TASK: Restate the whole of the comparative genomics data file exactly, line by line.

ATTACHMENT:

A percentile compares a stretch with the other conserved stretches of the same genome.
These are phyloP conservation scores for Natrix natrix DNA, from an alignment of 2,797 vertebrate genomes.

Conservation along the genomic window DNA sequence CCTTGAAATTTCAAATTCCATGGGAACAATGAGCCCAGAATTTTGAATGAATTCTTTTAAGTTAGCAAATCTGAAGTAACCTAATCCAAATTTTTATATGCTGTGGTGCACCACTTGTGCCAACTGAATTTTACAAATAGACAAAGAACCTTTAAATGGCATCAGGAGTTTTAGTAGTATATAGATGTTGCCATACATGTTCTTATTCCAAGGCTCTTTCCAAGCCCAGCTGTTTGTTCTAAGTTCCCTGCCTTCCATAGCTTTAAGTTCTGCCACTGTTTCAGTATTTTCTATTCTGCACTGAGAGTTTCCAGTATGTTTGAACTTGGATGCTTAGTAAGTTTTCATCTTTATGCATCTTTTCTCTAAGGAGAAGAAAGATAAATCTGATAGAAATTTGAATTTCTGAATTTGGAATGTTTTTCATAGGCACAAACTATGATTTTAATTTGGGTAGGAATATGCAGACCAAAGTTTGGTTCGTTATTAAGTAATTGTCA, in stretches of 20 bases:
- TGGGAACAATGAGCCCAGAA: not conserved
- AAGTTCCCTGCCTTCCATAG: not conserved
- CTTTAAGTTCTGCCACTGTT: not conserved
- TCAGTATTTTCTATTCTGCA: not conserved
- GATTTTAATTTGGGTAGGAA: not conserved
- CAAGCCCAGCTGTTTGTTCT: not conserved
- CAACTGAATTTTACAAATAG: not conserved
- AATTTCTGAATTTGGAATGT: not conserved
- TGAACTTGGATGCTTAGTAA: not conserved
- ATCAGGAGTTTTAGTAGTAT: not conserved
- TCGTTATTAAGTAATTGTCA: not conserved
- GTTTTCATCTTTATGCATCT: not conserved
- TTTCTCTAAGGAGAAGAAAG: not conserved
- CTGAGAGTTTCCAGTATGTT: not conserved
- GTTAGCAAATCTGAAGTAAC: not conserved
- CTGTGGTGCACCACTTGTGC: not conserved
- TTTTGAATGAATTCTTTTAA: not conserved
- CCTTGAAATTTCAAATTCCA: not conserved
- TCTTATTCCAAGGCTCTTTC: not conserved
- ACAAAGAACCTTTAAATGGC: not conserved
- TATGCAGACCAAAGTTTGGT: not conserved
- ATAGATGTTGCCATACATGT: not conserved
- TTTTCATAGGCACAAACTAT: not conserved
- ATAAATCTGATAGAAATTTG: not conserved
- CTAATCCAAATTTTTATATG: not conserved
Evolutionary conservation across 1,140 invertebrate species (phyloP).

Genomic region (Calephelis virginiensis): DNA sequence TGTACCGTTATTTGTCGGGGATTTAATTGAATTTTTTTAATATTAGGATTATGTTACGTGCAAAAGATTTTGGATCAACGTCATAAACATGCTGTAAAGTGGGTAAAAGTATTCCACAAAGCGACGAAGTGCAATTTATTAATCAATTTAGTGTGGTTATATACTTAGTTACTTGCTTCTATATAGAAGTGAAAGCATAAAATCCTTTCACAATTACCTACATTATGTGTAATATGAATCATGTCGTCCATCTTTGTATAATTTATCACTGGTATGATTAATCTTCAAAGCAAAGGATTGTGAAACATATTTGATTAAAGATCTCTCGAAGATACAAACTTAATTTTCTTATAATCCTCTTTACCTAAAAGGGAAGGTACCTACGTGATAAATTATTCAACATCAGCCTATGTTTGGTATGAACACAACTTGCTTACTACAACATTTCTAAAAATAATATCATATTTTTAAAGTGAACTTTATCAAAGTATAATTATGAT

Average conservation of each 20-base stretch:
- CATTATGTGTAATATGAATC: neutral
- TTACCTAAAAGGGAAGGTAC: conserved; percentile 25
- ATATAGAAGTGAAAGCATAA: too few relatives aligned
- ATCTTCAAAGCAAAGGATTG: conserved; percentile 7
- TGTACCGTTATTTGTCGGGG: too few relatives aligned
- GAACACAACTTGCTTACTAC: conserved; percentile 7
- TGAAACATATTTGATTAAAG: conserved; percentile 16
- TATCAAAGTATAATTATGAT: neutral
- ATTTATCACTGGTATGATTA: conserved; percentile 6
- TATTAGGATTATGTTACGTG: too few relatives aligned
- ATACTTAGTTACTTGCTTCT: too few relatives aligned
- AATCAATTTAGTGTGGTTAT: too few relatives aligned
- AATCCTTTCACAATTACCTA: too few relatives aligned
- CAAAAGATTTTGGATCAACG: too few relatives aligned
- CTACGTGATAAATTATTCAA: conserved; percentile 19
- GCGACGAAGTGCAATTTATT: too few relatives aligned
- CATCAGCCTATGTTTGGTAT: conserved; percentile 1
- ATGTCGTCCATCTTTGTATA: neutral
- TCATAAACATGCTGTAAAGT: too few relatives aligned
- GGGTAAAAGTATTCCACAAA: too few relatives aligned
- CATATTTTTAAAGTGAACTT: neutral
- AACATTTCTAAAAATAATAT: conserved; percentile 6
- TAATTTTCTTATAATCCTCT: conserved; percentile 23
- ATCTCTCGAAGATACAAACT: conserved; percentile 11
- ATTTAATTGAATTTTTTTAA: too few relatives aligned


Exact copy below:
A percentile compares a stretch with the other conserved stretches of the same genome.
These are phyloP conservation scores for Natrix natrix DNA, from an alignment of 2,797 vertebrate genomes.

Conservation along the genomic window DNA sequence CCTTGAAATTTCAAATTCCATGGGAACAATGAGCCCAGAATTTTGAATGAATTCTTTTAAGTTAGCAAATCTGAAGTAACCTAATCCAAATTTTTATATGCTGTGGTGCACCACTTGTGCCAACTGAATTTTACAAATAGACAAAGAACCTTTAAATGGCATCAGGAGTTTTAGTAGTATATAGATGTTGCCATACATGTTCTTATTCCAAGGCTCTTTCCAAGCCCAGCTGTTTGTTCTAAGTTCCCTGCCTTCCATAGCTTTAAGTTCTGCCACTGTTTCAGTATTTTCTATTCTGCACTGAGAGTTTCCAGTATGTTTGAACTTGGATGCTTAGTAAGTTTTCATCTTTATGCATCTTTTCTCTAAGGAGAAGAAAGATAAATCTGATAGAAATTTGAATTTCTGAATTTGGAATGTTTTTCATAGGCACAAACTATGATTTTAATTTGGGTAGGAATATGCAGACCAAAGTTTGGTTCGTTATTAAGTAATTGTCA, in stretches of 20 bases:
- TGGGAACAATGAGCCCAGAA: not conserved
- AAGTTCCCTGCCTTCCATAG: not conserved
- CTTTAAGTTCTGCCACTGTT: not conserved
- TCAGTATTTTCTATTCTGCA: not conserved
- GATTTTAATTTGGGTAGGAA: not conserved
- CAAGCCCAGCTGTTTGTTCT: not conserved
- CAACTGAATTTTACAAATAG: not conserved
- AATTTCTGAATTTGGAATGT: not conserved
- TGAACTTGGATGCTTAGTAA: not conserved
- ATCAGGAGTTTTAGTAGTAT: not conserved
- TCGTTATTAAGTAATTGTCA: not conserved
- GTTTTCATCTTTATGCATCT: not conserved
- TTTCTCTAAGGAGAAGAAAG: not conserved
- CTGAGAGTTTCCAGTATGTT: not conserved
- GTTAGCAAATCTGAAGTAAC: not conserved
- CTGTGGTGCACCACTTGTGC: not conserved
- TTTTGAATGAATTCTTTTAA: not conserved
- CCTTGAAATTTCAAATTCCA: not conserved
- TCTTATTCCAAGGCTCTTTC: not conserved
- ACAAAGAACCTTTAAATGGC: not conserved
- TATGCAGACCAAAGTTTGGT: not conserved
- ATAGATGTTGCCATACATGT: not conserved
- TTTTCATAGGCACAAACTAT: not conserved
- ATAAATCTGATAGAAATTTG: not conserved
- CTAATCCAAATTTTTATATG: not conserved
Evolutionary conservation across 1,140 invertebrate species (phyloP).

Genomic region (Calephelis virginiensis): DNA sequence TGTACCGTTATTTGTCGGGGATTTAATTGAATTTTTTTAATATTAGGATTATGTTACGTGCAAAAGATTTTGGATCAACGTCATAAACATGCTGTAAAGTGGGTAAAAGTATTCCACAAAGCGACGAAGTGCAATTTATTAATCAATTTAGTGTGGTTATATACTTAGTTACTTGCTTCTATATAGAAGTGAAAGCATAAAATCCTTTCACAATTACCTACATTATGTGTAATATGAATCATGTCGTCCATCTTTGTATAATTTATCACTGGTATGATTAATCTTCAAAGCAAAGGATTGTGAAACATATTTGATTAAAGATCTCTCGAAGATACAAACTTAATTTTCTTATAATCCTCTTTACCTAAAAGGGAAGGTACCTACGTGATAAATTATTCAACATCAGCCTATGTTTGGTATGAACACAACTTGCTTACTACAACATTTCTAAAAATAATATCATATTTTTAAAGTGAACTTTATCAAAGTATAATTATGAT

Average conservation of each 20-base stretch:
- CATTATGTGTAATATGAATC: neutral
- TTACCTAAAAGGGAAGGTAC: conserved; percentile 25
- ATATAGAAGTGAAAGCATAA: too few relatives aligned
- ATCTTCAAAGCAAAGGATTG: conserved; percentile 7
- TGTACCGTTATTTGTCGGGG: too few relatives aligned
- GAACACAACTTGCTTACTAC: conserved; percentile 7
- TGAAACATATTTGATTAAAG: conserved; percentile 16
- TATCAAAGTATAATTATGAT: neutral
- ATTTATCACTGGTATGATTA: conserved; percentile 6
- TATTAGGATTATGTTACGTG: too few relatives aligned
- ATACTTAGTTACTTGCTTCT: too few relatives aligned
- AATCAATTTAGTGTGGTTAT: too few relatives aligned
- AATCCTTTCACAATTACCTA: too few relatives aligned
- CAAAAGATTTTGGATCAACG: too few relatives aligned
- CTACGTGATAAATTATTCAA: conserved; percentile 19
- GCGACGAAGTGCAATTTATT: too few relatives aligned
- CATCAGCCTATGTTTGGTAT: conserved; percentile 1
- ATGTCGTCCATCTTTGTATA: neutral
- TCATAAACATGCTGTAAAGT: too few relatives aligned
- GGGTAAAAGTATTCCACAAA: too few relatives aligned
- CATATTTTTAAAGTGAACTT: neutral
- AACATTTCTAAAAATAATAT: conserved; percentile 6
- TAATTTTCTTATAATCCTCT: conserved; percentile 23
- ATCTCTCGAAGATACAAACT: conserved; percentile 11
- ATTTAATTGAATTTTTTTAA: too few relatives aligned